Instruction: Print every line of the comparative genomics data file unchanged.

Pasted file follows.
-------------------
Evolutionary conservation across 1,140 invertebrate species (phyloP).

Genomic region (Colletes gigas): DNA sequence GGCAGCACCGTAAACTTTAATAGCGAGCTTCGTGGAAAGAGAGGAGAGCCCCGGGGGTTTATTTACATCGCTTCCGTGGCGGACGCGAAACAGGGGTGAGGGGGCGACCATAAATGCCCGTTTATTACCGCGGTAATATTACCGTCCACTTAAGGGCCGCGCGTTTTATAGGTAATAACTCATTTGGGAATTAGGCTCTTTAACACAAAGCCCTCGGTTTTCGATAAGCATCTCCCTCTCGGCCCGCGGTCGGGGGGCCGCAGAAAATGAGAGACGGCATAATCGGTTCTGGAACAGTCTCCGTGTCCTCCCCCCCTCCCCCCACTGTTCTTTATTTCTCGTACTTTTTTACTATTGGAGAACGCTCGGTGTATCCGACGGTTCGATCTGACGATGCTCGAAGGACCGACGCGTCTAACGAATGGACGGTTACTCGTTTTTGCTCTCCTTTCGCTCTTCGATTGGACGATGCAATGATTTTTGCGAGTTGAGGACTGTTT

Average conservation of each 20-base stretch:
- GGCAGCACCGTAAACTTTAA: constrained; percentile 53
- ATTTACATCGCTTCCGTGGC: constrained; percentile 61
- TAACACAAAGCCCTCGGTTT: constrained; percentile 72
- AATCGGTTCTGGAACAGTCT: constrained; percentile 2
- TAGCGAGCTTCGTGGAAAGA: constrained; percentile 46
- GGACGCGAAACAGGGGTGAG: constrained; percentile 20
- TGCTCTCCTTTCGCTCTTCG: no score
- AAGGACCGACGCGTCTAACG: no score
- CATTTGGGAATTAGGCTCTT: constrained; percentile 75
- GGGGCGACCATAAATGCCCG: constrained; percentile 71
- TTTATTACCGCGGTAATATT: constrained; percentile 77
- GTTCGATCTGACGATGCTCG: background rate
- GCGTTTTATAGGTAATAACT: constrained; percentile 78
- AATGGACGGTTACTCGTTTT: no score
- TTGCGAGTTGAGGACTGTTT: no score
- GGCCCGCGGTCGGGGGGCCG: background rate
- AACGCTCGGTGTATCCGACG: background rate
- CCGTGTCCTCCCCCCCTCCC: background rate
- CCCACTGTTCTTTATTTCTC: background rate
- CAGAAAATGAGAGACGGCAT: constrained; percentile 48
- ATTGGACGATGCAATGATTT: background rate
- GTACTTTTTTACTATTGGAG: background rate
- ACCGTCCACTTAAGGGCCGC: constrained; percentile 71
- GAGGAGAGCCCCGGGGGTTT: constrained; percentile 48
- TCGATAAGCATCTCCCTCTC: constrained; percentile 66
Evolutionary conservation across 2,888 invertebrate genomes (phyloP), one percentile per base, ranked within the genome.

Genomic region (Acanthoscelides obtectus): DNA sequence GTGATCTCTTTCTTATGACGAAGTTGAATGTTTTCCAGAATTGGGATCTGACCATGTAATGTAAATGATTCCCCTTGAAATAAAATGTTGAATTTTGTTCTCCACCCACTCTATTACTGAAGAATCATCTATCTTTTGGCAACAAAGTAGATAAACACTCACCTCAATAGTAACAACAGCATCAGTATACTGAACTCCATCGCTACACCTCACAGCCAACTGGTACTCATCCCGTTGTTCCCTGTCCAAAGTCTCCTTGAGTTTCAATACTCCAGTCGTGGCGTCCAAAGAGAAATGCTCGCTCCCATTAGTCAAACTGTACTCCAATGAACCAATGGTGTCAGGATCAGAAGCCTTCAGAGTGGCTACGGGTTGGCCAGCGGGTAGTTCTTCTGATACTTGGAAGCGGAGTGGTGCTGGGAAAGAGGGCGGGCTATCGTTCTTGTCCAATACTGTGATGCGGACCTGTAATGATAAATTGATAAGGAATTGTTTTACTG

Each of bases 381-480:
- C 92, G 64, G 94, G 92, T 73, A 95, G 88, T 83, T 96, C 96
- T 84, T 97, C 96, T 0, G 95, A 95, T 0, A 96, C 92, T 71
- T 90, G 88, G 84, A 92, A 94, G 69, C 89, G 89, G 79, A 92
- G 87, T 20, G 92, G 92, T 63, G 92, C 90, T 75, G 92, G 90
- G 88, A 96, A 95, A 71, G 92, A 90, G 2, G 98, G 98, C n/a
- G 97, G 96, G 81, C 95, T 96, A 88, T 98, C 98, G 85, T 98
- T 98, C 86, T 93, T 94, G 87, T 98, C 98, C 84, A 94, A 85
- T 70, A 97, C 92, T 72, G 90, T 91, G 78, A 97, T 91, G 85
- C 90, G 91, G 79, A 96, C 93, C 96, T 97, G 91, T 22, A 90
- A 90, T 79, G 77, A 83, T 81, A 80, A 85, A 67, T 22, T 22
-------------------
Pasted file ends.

Evolutionary conservation across 1,140 invertebrate species (phyloP).

Genomic region (Colletes gigas): DNA sequence GGCAGCACCGTAAACTTTAATAGCGAGCTTCGTGGAAAGAGAGGAGAGCCCCGGGGGTTTATTTACATCGCTTCCGTGGCGGACGCGAAACAGGGGTGAGGGGGCGACCATAAATGCCCGTTTATTACCGCGGTAATATTACCGTCCACTTAAGGGCCGCGCGTTTTATAGGTAATAACTCATTTGGGAATTAGGCTCTTTAACACAAAGCCCTCGGTTTTCGATAAGCATCTCCCTCTCGGCCCGCGGTCGGGGGGCCGCAGAAAATGAGAGACGGCATAATCGGTTCTGGAACAGTCTCCGTGTCCTCCCCCCCTCCCCCCACTGTTCTTTATTTCTCGTACTTTTTTACTATTGGAGAACGCTCGGTGTATCCGACGGTTCGATCTGACGATGCTCGAAGGACCGACGCGTCTAACGAATGGACGGTTACTCGTTTTTGCTCTCCTTTCGCTCTTCGATTGGACGATGCAATGATTTTTGCGAGTTGAGGACTGTTT

Average conservation of each 20-base stretch:
- GGCAGCACCGTAAACTTTAA: constrained; percentile 53
- ATTTACATCGCTTCCGTGGC: constrained; percentile 61
- TAACACAAAGCCCTCGGTTT: constrained; percentile 72
- AATCGGTTCTGGAACAGTCT: constrained; percentile 2
- TAGCGAGCTTCGTGGAAAGA: constrained; percentile 46
- GGACGCGAAACAGGGGTGAG: constrained; percentile 20
- TGCTCTCCTTTCGCTCTTCG: no score
- AAGGACCGACGCGTCTAACG: no score
- CATTTGGGAATTAGGCTCTT: constrained; percentile 75
- GGGGCGACCATAAATGCCCG: constrained; percentile 71
- TTTATTACCGCGGTAATATT: constrained; percentile 77
- GTTCGATCTGACGATGCTCG: background rate
- GCGTTTTATAGGTAATAACT: constrained; percentile 78
- AATGGACGGTTACTCGTTTT: no score
- TTGCGAGTTGAGGACTGTTT: no score
- GGCCCGCGGTCGGGGGGCCG: background rate
- AACGCTCGGTGTATCCGACG: background rate
- CCGTGTCCTCCCCCCCTCCC: background rate
- CCCACTGTTCTTTATTTCTC: background rate
- CAGAAAATGAGAGACGGCAT: constrained; percentile 48
- ATTGGACGATGCAATGATTT: background rate
- GTACTTTTTTACTATTGGAG: background rate
- ACCGTCCACTTAAGGGCCGC: constrained; percentile 71
- GAGGAGAGCCCCGGGGGTTT: constrained; percentile 48
- TCGATAAGCATCTCCCTCTC: constrained; percentile 66
Evolutionary conservation across 2,888 invertebrate genomes (phyloP), one percentile per base, ranked within the genome.

Genomic region (Acanthoscelides obtectus): DNA sequence GTGATCTCTTTCTTATGACGAAGTTGAATGTTTTCCAGAATTGGGATCTGACCATGTAATGTAAATGATTCCCCTTGAAATAAAATGTTGAATTTTGTTCTCCACCCACTCTATTACTGAAGAATCATCTATCTTTTGGCAACAAAGTAGATAAACACTCACCTCAATAGTAACAACAGCATCAGTATACTGAACTCCATCGCTACACCTCACAGCCAACTGGTACTCATCCCGTTGTTCCCTGTCCAAAGTCTCCTTGAGTTTCAATACTCCAGTCGTGGCGTCCAAAGAGAAATGCTCGCTCCCATTAGTCAAACTGTACTCCAATGAACCAATGGTGTCAGGATCAGAAGCCTTCAGAGTGGCTACGGGTTGGCCAGCGGGTAGTTCTTCTGATACTTGGAAGCGGAGTGGTGCTGGGAAAGAGGGCGGGCTATCGTTCTTGTCCAATACTGTGATGCGGACCTGTAATGATAAATTGATAAGGAATTGTTTTACTG

Each of bases 381-480:
- C 92, G 64, G 94, G 92, T 73, A 95, G 88, T 83, T 96, C 96
- T 84, T 97, C 96, T 0, G 95, A 95, T 0, A 96, C 92, T 71
- T 90, G 88, G 84, A 92, A 94, G 69, C 89, G 89, G 79, A 92
- G 87, T 20, G 92, G 92, T 63, G 92, C 90, T 75, G 92, G 90
- G 88, A 96, A 95, A 71, G 92, A 90, G 2, G 98, G 98, C n/a
- G 97, G 96, G 81, C 95, T 96, A 88, T 98, C 98, G 85, T 98
- T 98, C 86, T 93, T 94, G 87, T 98, C 98, C 84, A 94, A 85
- T 70, A 97, C 92, T 72, G 90, T 91, G 78, A 97, T 91, G 85
- C 90, G 91, G 79, A 96, C 93, C 96, T 97, G 91, T 22, A 90
- A 90, T 79, G 77, A 83, T 81, A 80, A 85, A 67, T 22, T 22